Finally, the statement of Krishna that he will be satisfied with “even a fruit, flower leaf or water” applies in the cases when there is absolutely no other accessible manner to worship the Devata, either due to ignorance or out of penury. Ask yourself before giving this justification, is this true in your case?
Often times, due to ignorance, we will not know the right way of worshipping the Devas. That is excusable. Many times due to our own weakness we would not be able to follow the right way of worshipping the Devata. Perhaps, even that can be remedied. However, what is not acceptable is normalizing our ignorance or weakness by quoting shaastras out of context. If one indulges in that, then I would say that it is a fair game if practitioners from within the tradition humiliate them for this arrogant attitude of virtue signalling pure-bhakti, but not putting our skin in the game of ritual worship.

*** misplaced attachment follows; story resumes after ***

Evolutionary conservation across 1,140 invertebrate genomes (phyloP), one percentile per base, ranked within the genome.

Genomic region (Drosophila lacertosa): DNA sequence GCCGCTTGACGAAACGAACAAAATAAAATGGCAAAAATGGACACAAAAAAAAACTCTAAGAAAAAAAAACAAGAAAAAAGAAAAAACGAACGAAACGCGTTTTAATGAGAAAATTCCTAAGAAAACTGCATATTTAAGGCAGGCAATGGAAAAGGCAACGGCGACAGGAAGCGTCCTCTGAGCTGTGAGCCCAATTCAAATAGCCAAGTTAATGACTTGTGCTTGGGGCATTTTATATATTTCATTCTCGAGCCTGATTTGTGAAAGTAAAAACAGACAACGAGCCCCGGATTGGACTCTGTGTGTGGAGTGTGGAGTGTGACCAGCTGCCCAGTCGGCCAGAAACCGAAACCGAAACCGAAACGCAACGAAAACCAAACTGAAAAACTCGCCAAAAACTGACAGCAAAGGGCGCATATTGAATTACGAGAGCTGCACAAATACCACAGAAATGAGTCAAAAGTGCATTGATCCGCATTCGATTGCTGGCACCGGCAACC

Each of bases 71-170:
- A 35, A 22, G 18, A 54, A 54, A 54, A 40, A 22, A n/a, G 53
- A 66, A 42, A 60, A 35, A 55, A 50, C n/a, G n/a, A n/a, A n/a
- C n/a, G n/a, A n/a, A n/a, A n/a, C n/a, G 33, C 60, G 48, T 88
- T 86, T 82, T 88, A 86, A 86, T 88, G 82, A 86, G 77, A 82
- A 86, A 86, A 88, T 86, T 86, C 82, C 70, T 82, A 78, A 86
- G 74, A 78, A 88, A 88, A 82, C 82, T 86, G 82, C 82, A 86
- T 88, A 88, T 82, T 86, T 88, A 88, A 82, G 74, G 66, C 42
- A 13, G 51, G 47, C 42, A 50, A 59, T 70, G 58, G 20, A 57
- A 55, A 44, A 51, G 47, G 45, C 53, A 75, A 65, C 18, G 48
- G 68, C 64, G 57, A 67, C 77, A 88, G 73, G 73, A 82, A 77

The Devas don’t like cheap signalling. And in this day when it is easy to indulge in precisely that, the insistence on “Baahya Deeksha” is a useful filter to separate those who are committed, and hence should have a greater say in the scheme of things, then those who are “just visiting”.